Buenos Aires Northern Railway

The Buenos Aires Northern Railway (BAN) (in Spanish: Ferrocarril del Norte de Buenos Aires) was a British-owned company that operated a broad gauge 5 ft 6 in (1,676 mm) railway line in Argentina, in the second half of the nineteenth century.

In 1857 the government of Buenos Aires Province granted a concession to the Buenos Aires and San Fernando Railway (in Spanish: Ferrocarril de Buenos Aires a San Fernando) to build a railway from the city of Buenos Aires to San Fernando in Buenos Aires Province, a distance of 28 km. This was part of a plan to provide a rail link between the cities of Buenos Aires and Rosario. In the first instance the journey from the railhead at San Fernando to Rosario would be completed by a steamer service on the Paraná River until the line was completed. Work commenced on 25 February 1862 and soon after the company was sold to the BAN.

The line had its terminus at the Aduana Nueva (New Custom House), at the junction of Paseo Colón and Victoria streets in the centre of Buenos Aires, and reached Belgrano on 7 December 1862, San Isidro on 10 October 1863 and San Fernando on 4 February 1864. The line was extended to Tigre and to the quayside in San Fernando the following year.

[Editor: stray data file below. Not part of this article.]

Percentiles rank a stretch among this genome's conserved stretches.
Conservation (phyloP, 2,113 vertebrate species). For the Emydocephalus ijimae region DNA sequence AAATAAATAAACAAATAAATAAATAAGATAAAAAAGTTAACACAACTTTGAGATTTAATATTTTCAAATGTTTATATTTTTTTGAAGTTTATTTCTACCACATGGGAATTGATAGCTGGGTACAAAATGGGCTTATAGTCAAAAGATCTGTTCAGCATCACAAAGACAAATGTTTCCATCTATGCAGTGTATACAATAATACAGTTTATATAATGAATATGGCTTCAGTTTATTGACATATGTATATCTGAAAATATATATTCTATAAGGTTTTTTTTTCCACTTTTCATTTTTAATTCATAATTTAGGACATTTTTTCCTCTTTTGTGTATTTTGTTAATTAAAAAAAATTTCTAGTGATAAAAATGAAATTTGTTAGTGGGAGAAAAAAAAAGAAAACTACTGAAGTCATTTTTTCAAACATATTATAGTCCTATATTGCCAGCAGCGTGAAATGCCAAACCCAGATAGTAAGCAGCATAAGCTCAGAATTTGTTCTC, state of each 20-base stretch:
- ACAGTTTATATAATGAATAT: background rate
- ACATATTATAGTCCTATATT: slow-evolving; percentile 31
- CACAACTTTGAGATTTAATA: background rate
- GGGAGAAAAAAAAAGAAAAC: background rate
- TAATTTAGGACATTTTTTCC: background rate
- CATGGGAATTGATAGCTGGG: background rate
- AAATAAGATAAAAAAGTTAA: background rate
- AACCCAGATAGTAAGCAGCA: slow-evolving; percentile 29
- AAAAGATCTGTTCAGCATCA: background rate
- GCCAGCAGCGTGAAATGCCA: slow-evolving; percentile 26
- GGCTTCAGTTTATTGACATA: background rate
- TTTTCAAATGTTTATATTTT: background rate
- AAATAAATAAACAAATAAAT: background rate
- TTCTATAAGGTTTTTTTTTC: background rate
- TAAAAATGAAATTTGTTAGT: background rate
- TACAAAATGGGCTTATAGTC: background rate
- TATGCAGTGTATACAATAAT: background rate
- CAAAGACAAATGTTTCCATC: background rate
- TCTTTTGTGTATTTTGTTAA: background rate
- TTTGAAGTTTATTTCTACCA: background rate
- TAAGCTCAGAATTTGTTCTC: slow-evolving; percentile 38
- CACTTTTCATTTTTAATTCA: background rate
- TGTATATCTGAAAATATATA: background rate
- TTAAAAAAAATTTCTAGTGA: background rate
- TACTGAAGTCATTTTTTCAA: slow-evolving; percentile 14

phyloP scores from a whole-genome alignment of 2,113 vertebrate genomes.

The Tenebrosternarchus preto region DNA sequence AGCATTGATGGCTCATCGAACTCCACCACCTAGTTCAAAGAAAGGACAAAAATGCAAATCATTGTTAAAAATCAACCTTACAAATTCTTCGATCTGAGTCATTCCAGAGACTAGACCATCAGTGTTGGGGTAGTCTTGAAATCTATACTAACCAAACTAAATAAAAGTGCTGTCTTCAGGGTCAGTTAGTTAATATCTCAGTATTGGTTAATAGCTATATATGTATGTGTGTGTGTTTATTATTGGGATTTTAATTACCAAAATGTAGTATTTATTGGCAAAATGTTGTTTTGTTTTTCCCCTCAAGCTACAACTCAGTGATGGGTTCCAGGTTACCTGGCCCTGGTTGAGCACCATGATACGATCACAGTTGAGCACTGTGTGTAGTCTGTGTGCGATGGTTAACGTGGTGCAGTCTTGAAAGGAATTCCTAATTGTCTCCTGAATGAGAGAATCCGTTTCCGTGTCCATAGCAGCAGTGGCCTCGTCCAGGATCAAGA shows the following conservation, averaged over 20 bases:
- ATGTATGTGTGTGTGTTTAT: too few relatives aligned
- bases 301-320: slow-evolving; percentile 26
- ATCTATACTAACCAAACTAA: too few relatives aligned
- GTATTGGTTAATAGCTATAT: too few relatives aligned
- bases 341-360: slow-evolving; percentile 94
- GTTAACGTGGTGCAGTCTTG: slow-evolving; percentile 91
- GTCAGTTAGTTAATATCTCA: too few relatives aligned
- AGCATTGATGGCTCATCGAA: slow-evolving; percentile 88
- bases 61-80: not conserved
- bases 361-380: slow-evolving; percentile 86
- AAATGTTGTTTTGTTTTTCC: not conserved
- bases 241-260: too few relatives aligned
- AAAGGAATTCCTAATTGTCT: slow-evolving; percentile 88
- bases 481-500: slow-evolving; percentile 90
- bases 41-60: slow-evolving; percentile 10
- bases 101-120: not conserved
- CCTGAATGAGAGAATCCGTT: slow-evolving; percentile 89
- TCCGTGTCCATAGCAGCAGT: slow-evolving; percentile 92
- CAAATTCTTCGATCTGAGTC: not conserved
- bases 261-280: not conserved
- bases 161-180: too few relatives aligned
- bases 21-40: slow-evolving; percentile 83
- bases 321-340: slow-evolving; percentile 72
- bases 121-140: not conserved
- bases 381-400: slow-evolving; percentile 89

In 1889 the company was taken over by the Central Argentine Railway.

Famous quotes containing the words northern and/or railway:

    That we can come here today and in the presence of thousands and tens of thousands of the survivors of the gallant army of Northern Virginia and their descendants, establish such an enduring monument by their hospitable welcome and acclaim, is conclusive proof of the uniting of the sections, and a universal confession that all that was done was well done, that the battle had to be fought, that the sections had to be tried, but that in the end, the result has inured to the common benefit of all.
    William Howard Taft (1857–1930)

    Her personality had an architectonic quality; I think of her when I see some of the great London railway termini, especially St. Pancras, with its soot and turrets, and she overshadowed her own daughters, whom she did not understand—my mother, who liked things to be nice; my dotty aunt. But my mother had not the strength to put even some physical distance between them, let alone keep the old monster at emotional arm’s length.
    Angela Carter (1940–1992)